Australia could be facing its version of the US’ ‘fiscal cliff’, once the resources investment boom ends in the next few years.
Michael Chaney, chairman of Woodside Petroleum (ASX: WPL) and National Australia Bank (ASX: NAB) has told the Australian Financial Review (AFR) that the economy is not becoming productive and economic growth was likely to slow to less than 2.5% in 2015, because of lack of workplace flexibility, caused by Labor’s industrial relations system and state and federal environmental regulations.
Several prominent business leaders have already suggested that Australia is becoming less competitive due to high costs, and falling productivity. The AFR also reports that Santos Limited (ASX: STO) is expected to warn that investment in Australia’s LNG industry is likely to dry up, due to cost overruns. Australian labour is apparently twice as expensive and less productive than many of our competitors, according to the AFR. We have commented previously on warnings that $164 billion of investment in the LNG sector was at risk, as companies look overseas for cheaper, easier projects.
The problem Australia faces is that with much of our labour and investment directed towards the resources industry, other sectors of the economy appear to have suffered, with media, property and retail sectors all struggling. Those sectors are unlikely to be able to make up for the fall in investment capital, as investment in resources tapers off. Expectations that the next boom could be in LNG now appear to at risk, with several LNG projects recently reporting large cost overruns.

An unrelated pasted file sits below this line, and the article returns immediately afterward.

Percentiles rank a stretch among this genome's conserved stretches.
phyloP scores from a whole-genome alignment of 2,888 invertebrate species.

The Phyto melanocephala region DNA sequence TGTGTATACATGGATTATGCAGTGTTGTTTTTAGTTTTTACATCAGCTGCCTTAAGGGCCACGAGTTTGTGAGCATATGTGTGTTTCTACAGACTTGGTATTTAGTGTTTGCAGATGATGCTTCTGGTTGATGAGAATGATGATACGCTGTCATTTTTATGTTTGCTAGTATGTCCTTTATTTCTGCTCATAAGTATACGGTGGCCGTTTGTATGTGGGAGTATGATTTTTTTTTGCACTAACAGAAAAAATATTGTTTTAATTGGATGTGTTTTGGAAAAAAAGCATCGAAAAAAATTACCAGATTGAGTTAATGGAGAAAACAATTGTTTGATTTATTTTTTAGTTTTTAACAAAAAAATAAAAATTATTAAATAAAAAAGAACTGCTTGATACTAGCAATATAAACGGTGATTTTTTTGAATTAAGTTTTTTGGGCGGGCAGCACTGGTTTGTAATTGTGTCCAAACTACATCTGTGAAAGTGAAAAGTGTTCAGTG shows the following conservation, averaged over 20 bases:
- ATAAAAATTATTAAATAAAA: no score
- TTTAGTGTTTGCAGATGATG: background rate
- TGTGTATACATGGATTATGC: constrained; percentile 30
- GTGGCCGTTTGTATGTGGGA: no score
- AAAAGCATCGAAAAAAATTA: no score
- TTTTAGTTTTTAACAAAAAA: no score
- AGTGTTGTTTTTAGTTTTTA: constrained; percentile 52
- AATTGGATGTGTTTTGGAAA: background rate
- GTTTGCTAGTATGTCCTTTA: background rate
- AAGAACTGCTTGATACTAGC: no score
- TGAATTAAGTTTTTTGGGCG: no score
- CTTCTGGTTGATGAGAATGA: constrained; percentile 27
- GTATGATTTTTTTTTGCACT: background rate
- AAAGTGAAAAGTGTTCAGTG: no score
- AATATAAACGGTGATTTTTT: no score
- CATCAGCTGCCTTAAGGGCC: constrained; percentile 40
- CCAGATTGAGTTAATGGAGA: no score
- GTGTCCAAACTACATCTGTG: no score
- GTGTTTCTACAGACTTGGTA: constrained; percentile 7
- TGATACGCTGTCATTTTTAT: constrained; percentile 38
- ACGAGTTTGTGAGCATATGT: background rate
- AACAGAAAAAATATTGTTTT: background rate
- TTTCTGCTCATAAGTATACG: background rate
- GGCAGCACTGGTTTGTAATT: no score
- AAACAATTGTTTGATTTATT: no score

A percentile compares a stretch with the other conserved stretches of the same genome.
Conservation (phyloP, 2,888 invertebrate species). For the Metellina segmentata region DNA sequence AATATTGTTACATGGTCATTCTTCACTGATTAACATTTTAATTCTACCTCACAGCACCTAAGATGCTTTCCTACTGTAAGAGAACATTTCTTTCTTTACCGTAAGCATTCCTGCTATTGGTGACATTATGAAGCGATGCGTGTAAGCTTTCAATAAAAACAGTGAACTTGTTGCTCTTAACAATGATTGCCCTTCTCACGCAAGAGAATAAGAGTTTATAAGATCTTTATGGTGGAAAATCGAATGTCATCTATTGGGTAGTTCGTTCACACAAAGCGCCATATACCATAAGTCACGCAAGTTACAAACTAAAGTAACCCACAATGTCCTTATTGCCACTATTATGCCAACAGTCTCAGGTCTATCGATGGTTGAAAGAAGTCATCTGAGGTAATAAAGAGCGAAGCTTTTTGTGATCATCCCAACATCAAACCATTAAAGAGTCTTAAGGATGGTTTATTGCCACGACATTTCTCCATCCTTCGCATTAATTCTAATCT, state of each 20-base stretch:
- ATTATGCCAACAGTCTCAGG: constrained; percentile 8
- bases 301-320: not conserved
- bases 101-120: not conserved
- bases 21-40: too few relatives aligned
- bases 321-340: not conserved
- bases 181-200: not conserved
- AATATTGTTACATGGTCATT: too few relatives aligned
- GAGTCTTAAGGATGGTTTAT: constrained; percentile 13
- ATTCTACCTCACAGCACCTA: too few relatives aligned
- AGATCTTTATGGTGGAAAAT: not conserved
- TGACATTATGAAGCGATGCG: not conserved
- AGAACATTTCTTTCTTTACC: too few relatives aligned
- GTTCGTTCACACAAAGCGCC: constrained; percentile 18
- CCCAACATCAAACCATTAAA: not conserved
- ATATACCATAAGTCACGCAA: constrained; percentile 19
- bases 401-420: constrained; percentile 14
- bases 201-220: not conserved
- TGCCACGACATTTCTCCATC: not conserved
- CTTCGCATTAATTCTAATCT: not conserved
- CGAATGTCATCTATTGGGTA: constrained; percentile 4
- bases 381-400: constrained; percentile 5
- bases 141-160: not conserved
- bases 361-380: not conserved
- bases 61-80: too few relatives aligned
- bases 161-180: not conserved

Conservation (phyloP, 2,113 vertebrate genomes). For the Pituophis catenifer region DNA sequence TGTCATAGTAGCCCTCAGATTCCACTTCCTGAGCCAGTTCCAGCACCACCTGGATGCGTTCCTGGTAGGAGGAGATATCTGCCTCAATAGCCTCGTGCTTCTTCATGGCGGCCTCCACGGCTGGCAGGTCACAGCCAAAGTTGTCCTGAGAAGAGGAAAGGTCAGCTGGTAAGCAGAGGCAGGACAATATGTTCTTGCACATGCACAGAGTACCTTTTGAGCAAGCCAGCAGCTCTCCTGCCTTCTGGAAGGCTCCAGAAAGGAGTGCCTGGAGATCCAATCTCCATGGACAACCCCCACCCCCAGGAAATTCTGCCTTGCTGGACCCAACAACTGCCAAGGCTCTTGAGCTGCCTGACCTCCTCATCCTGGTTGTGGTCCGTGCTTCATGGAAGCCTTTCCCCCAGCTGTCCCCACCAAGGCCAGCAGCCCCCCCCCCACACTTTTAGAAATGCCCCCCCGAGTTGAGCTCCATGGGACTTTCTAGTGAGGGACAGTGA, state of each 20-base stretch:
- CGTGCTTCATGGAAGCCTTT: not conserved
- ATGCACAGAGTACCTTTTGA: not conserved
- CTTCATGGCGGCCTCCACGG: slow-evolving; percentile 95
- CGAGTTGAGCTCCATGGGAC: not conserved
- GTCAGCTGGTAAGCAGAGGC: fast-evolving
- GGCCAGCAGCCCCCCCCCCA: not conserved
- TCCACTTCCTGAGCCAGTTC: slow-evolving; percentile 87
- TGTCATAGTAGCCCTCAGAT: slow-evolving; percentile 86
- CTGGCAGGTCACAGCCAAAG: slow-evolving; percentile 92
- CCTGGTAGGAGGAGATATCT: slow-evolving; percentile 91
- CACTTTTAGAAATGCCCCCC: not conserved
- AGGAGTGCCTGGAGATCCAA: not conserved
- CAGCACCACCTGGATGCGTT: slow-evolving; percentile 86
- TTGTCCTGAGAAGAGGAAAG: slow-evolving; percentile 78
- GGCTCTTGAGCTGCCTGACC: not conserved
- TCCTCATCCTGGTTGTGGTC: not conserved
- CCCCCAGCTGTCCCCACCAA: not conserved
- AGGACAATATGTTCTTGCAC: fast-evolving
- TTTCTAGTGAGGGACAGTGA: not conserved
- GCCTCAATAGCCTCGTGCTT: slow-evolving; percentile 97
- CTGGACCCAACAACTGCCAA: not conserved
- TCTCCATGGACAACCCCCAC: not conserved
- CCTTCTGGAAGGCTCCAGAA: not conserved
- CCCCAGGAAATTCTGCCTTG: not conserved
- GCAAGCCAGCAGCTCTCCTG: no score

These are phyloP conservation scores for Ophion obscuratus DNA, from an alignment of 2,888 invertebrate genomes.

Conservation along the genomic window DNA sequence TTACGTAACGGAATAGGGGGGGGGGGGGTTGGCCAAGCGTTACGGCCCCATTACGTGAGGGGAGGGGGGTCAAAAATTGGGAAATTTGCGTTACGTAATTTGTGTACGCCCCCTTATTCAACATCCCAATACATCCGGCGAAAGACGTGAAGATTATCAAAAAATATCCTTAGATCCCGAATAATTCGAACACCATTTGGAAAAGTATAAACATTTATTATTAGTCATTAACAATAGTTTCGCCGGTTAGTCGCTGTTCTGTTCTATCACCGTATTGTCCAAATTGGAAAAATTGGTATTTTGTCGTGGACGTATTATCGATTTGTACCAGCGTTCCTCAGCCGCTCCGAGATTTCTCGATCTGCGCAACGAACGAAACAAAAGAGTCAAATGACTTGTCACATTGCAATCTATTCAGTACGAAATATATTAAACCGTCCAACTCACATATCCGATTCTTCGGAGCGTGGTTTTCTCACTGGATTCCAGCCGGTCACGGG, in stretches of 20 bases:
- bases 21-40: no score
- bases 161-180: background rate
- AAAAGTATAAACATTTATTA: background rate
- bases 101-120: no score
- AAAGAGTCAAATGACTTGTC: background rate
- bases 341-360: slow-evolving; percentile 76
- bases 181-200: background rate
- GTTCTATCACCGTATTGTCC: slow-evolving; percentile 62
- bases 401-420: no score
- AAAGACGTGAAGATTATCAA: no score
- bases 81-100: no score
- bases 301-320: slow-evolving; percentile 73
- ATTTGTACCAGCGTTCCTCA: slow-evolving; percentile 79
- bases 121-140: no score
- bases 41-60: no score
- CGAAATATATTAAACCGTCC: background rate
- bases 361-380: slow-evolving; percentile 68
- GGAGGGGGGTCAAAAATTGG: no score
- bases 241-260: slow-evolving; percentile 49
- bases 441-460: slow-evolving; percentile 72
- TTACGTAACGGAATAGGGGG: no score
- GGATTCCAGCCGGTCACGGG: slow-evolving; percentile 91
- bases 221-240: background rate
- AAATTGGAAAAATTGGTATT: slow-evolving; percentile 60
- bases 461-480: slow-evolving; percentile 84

Woodside and its partners Shell, BP, BHP Billiton (ASX: BHP), Mitsubishi and Mitsui are due to make a final decision on the $40 billion Browse LNG project early next year, and indications are that it could be at risk of going ahead.
With the mining investment boom slowing and likely to end within the next few years, high costs and low productivity are combining to drive investment offshore. Without that investment, we could face massive falls in our terms of trade, leading to low growth and at worst, risk of recession.
The Foolish bottom line
The good news is that we know what the issues are, and Australia can tackle those challenges now, before we face staring over the ‘fiscal cliff’ of our own.
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Motley Fool writer/analyst Mike King owns shares in BHP Billiton and Woodside. The Motley Fool’s purpose is to help the world invest, better. Take Stock is The Motley Fool’s free investing newsletter. Packed with stock ideas and investing advice, it is essential reading for anyone looking to build and grow their wealth in the years ahead. Click here now to request your free subscription, whilst it’s still available. This article contains general investment advice only (under AFSL 400691). Authorised by Bruce Jackson.